Photo 35: Milhaud’s 16th and 9th/21st Dragoons stand firm having broken Leibguard Cuirassiers and Isoum Hussars.
Further north and the 57e ligne was broken by artillery fire, causing Leval's division to break (Photo 36). This was balanced by Sumov's division which failed divisional morale and retreated. Ney arrived with his corps at the north-west of the battlefield and immediately sent Gardanne's division to attack the Prussian rearguard around Althoff (Photo 37).
Photo 36: Gap on the French left flank caused by the loss of Leval’s division.
Photo 37: “Give me night or give me Ney”. The Duc d’Elchingen arrives with his corps around Althoff and attacks Prussian rearguard under Generalmajor von Prittwitz (top of photo)
The battlefield was engulfed by the long northern twilight. Success continued to favour the French arms by dint of targeted counter-attacks by good quality troops and, of course, a bit of “lady luck”. Milhaud's 16th Dragoons broke the Pskov Dragoons of Barclay de Tolly’s 3rd Brigade of the 4th Division (Photo 38). The Polish Uhlans of the same formation were then broken by fire from Gudin’s divisional artillery (Photo 39).
Photo 38: Milhaud’s 16th Dragoons, supported by the 9th/21st Dragoons prepare to charge the Pskov Dragoons (right of photo).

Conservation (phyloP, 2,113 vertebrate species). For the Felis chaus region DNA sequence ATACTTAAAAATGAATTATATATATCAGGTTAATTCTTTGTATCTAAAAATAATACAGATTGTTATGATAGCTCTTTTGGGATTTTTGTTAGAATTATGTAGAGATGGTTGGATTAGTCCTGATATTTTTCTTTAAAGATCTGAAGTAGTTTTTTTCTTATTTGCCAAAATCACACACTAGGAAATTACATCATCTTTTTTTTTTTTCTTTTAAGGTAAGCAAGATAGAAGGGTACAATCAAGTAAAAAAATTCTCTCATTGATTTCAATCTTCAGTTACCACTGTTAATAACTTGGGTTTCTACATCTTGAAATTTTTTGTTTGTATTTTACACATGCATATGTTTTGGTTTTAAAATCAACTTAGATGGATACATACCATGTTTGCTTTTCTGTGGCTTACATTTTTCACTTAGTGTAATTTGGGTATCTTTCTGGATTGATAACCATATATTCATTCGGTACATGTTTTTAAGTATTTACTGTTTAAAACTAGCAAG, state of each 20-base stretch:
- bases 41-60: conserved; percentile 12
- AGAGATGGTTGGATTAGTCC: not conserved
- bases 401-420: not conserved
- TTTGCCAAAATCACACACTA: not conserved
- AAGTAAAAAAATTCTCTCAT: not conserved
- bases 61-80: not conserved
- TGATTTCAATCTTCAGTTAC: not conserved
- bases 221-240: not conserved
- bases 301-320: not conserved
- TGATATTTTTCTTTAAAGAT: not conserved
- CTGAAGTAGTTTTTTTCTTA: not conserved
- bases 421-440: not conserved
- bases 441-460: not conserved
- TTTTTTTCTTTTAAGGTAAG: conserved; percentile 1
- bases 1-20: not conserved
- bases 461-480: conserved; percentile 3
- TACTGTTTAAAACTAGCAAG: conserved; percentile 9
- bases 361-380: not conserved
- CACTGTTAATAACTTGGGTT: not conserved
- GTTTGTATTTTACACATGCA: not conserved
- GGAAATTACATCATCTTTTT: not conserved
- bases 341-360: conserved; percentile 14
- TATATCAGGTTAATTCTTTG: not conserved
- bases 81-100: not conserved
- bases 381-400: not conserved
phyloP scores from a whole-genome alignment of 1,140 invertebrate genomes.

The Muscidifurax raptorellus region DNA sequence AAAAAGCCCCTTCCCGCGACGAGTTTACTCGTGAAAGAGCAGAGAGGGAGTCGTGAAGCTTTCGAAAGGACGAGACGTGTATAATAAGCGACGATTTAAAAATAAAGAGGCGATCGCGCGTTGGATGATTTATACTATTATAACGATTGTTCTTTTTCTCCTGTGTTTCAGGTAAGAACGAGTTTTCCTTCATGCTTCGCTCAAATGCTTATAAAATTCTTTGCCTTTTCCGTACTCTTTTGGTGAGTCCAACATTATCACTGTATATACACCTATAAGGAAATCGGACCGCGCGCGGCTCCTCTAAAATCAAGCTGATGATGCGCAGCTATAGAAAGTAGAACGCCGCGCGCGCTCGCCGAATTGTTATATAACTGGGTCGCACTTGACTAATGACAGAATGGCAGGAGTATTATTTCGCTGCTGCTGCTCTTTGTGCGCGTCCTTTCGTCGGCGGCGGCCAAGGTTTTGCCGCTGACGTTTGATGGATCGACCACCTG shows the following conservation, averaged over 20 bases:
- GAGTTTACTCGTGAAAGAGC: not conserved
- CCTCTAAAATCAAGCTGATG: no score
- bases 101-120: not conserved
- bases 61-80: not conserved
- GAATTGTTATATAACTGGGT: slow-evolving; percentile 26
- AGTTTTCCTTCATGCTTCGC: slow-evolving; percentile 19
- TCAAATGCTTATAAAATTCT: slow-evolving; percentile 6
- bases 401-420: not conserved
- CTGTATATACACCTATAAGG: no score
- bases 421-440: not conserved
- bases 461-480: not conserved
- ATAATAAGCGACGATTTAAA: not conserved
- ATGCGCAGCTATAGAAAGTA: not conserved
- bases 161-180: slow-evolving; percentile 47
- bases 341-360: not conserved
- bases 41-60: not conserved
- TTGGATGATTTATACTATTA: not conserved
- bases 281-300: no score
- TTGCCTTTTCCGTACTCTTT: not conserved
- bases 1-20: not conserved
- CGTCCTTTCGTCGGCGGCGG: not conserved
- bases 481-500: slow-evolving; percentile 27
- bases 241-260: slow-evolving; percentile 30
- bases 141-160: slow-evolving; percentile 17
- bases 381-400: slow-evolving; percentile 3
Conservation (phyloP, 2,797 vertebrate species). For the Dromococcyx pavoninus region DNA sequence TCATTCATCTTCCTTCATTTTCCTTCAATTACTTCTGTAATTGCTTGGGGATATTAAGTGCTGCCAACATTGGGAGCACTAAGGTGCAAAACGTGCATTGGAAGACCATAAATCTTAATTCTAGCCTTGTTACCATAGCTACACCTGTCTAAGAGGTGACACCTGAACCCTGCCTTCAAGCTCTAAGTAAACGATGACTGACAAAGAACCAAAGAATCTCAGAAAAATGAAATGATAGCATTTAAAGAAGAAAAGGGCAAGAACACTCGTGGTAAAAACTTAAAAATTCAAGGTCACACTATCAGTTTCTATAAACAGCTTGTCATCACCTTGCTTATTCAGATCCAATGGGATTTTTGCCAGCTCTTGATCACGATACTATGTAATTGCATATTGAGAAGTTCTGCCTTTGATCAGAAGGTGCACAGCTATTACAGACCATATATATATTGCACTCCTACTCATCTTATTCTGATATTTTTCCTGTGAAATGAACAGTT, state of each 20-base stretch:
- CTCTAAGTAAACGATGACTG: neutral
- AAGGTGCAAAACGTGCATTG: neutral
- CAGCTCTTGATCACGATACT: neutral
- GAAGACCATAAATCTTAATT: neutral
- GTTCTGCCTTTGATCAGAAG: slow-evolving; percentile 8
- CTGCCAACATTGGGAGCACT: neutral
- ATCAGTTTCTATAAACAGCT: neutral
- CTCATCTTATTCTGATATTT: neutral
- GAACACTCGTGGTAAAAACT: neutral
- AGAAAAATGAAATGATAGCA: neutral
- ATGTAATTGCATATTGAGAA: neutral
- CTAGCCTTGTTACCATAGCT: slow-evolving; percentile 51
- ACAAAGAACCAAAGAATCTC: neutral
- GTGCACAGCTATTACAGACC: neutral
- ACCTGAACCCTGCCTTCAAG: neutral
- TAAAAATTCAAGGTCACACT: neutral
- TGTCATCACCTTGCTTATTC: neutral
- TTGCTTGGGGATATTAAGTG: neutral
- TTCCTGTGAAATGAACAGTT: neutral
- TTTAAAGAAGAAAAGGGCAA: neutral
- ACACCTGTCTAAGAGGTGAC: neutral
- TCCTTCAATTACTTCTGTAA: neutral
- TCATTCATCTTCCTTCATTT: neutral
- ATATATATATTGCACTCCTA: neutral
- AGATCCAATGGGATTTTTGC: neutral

Photo 39: The “hand of god” removes the Polish Uhlans, victims of French artillery fire. The remainder of Barclay de Tolly’s cavalry are in the foreground, while Milhaud’s dragoons are in readiness at the top of the picture.
The Guard continued its successful defence around Eylau, breaking all of the Russian units that attacked their position or were attacked by them (Photos 40 to 42). As the toll mounted, Essen III's division became demoralised, but was never quite broken. In an attempt to emulate their eponymous foot-slogging cousins, the Chasseurs à Cheval unsuccessfully charged the square of Dokhtorov’s Tenginski Musketeers, but rallied back on the left of Eylau, behind the Grenadiers à Cheval (Photo 43).

Photos 40 to 42: In defense of the Emperor, the 1st Chasseurs à Pied and 1st and 2nd Grenadiers à Pied beat off all attacks and counter-attack Essen III’s troops.
Photos 43: The Chasseurs à Cheval retreat in disgrace having failed to dislodge the square of the Tenginski Musketeers.
At the south-eastern end of the battlefield the fight around Serpallen continued. L’Estoq’s Towarzycs Uhlans broke the square of the 1/21e ligne of Gudin's division, but were in turn broken due to a successful (and lucky) defence by the 2/21e ligne that had failed to form square (Photos 44 and 45)! On their left, Morand’s division (III Corps) defended grimly against the attacks of Sacken’s infantry supported by Count Pahlen III’s cavalry (Photos 46 and 47).

Photos 44 and 45:  Towarzycs Uhlans broke the square of the 1/21e ligne of Gudin's division (above) only to be broken themselves after a successful defence by the 2/21e ligne (below).

Photos 46 and 47:  Above: Morand’s division defend against attacks of Sacken’s infantry supported by Pahlen III’s cavalry. Below: the view from the Russian side (Pahlen III’s cavalry).